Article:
On 6 December, the European Parliament Foreign Affairs Committee will vote an important report for people who are mistreated, discriminated or persecuted for their beliefs worldwide, writes Giulio Ercolessi. At stake here is whether the EU will step up for everyone whose human rights are violated worldwide, including non-believers.
Giulio Ercolessi is the president of the European Humanist Federation.
It all started in 2016 after strong lobbying by the Catholic Church urging the EU to take a stand against the persecution of Christian minorities in the world. The response was the creation of the position of EU Special Envoy on the promotion of freedom of religion or belief outside the EU.
Ján Figeľ, the first such Envoy, former Commissioner, Slovak politician and convinced Christian, was appointed by Jean-Claude Juncker at a special ceremony in the Vatican, in presence of Pope Francis. The tone was set.
Two years on, there has been no reporting or evaluation of the work of the Special Envoy. The priorities of the mandate have never been clearly defined despite several requests by MEPs. Tireless efforts of non-confessional organisations to raise awareness about the reality of humanists, atheists and freethinkers persecuted for their beliefs worldwide resulted in more attention being paid to the matter by the Special Envoy, at least in words.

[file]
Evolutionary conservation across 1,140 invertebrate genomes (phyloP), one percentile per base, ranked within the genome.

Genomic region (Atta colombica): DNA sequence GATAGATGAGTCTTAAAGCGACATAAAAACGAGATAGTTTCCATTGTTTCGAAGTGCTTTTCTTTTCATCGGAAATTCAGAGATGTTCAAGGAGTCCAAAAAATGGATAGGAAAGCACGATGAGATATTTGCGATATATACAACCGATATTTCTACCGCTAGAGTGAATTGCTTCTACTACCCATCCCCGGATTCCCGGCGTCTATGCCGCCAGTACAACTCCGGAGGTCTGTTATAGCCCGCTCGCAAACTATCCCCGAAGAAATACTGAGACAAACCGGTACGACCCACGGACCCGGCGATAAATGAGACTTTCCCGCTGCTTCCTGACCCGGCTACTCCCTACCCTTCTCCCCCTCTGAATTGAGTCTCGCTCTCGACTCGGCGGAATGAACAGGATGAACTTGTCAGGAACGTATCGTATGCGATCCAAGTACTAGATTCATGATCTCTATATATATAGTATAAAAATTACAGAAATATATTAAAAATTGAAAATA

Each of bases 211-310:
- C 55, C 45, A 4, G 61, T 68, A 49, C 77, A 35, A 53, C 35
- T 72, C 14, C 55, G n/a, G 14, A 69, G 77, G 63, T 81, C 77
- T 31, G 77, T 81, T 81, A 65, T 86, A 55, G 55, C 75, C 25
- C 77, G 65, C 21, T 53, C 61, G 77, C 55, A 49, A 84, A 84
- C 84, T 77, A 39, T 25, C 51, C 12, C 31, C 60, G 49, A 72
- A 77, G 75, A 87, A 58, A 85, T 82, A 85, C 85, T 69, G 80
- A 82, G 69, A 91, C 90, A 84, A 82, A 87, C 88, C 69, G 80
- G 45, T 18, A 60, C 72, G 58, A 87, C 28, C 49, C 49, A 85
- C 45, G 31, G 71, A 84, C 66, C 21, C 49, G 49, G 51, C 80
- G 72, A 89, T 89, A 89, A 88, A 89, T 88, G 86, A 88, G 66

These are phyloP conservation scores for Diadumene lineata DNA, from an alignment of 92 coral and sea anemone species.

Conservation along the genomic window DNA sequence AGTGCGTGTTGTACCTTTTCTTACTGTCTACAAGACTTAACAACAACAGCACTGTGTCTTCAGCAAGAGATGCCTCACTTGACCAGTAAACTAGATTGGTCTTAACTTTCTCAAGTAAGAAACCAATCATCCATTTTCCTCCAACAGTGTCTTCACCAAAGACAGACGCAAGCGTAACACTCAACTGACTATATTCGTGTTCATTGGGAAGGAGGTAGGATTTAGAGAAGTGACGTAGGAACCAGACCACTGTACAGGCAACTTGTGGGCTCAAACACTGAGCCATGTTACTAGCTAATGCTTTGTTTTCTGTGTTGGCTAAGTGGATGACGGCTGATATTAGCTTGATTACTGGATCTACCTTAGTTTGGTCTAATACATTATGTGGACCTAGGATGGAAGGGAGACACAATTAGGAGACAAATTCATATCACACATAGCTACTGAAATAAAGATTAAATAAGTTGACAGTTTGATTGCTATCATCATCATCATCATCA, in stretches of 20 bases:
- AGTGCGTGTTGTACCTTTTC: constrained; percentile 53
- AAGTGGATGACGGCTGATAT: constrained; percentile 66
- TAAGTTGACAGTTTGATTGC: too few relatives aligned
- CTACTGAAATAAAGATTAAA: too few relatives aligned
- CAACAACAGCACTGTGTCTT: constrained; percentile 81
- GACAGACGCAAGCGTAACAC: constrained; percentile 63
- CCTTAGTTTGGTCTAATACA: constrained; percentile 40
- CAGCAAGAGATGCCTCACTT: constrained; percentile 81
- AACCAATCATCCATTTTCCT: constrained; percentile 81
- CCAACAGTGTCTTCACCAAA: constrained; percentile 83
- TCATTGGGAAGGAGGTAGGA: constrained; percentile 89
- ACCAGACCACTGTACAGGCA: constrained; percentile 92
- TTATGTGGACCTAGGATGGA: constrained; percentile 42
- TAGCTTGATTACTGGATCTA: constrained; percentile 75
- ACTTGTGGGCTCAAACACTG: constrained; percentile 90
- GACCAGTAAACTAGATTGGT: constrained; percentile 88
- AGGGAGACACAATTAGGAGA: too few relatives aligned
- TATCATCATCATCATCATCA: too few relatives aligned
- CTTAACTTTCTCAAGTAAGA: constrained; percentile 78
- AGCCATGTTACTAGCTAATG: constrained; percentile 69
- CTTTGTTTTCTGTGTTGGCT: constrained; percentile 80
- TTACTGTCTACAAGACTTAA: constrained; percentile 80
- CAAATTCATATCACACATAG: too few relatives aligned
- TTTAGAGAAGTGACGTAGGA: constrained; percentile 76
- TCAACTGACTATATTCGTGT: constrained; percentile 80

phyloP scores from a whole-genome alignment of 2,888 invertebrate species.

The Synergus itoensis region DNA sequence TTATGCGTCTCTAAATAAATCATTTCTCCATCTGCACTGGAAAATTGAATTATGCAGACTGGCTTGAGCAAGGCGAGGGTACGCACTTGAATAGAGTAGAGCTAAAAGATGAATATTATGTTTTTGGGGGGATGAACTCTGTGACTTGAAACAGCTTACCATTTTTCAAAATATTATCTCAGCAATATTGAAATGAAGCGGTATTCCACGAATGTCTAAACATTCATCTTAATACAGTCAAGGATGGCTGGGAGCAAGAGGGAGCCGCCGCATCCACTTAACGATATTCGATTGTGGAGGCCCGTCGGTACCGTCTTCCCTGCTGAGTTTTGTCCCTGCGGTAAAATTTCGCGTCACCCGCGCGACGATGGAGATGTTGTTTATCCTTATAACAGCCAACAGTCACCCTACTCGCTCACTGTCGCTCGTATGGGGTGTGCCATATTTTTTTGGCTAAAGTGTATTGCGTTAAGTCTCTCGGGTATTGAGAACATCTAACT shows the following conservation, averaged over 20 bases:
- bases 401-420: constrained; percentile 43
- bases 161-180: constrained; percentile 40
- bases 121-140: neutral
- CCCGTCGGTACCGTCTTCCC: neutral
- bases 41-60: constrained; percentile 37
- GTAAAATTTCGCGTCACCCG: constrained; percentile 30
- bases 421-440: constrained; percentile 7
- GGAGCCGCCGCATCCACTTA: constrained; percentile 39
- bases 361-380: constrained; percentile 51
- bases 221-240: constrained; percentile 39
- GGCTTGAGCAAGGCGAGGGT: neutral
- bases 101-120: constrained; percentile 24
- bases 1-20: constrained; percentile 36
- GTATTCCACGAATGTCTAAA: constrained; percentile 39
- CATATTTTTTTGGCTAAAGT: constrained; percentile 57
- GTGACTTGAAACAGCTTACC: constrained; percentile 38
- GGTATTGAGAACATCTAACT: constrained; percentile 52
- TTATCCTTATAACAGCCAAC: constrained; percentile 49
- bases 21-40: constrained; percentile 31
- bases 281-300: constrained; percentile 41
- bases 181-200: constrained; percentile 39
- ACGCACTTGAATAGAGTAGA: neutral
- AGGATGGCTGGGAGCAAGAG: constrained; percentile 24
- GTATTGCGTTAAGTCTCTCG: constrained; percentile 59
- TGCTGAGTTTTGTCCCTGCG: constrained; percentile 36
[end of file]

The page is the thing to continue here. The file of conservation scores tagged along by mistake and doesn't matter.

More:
However, at the political level and especially within the European People’s Party, the understanding that the EU cannot only focus on the protection of Christians but has to stand up for the protection of all people discriminated for their beliefs, whether religious or not, is still far from being secured.
This lack of recognition was confirmed during a meeting held on 5 November by Polish EPP (Christian-democrat) MEP Andrzej Grzyb, the rapporteur of a report asking for the strengthening of the Special Envoy’s mandate.
In an offensive and particularly rude speech, one member of the EPP Working Group for Interreligious Dialogue requested that the mandate be limited to the protection of Christian minorities only, insisting on the need to raise Christian values as European ones.
He even questioned the usefulness of discussing these issues with non-believers – “those people who believe in nothing”.
Across Europe and worldwide, humanist, rationalist, atheist, laïque organisations work on the field and with decision-makers to build a better society and make sure that everyone is allowed to believe or not.
They work with their Home Offices, pleading the cause of atheists, humanists and freethinkers at risk in Saudi Arabia, Bangladesh, Pakistan, Mauritania or Sudan. They work with migrants and asylum-seekers in Europe, ensuring they are sheltered, fed and treated with dignity.
They work in school with pupils and children, giving them the tools to become responsible and critical-thinking adults. They campaign for non-discrimination and equality, trying to advance women’s and LGBTI’s rights. They offer humanist counselling for people in hospitals and prisons and provide humanist ceremonies for people’s major life steps.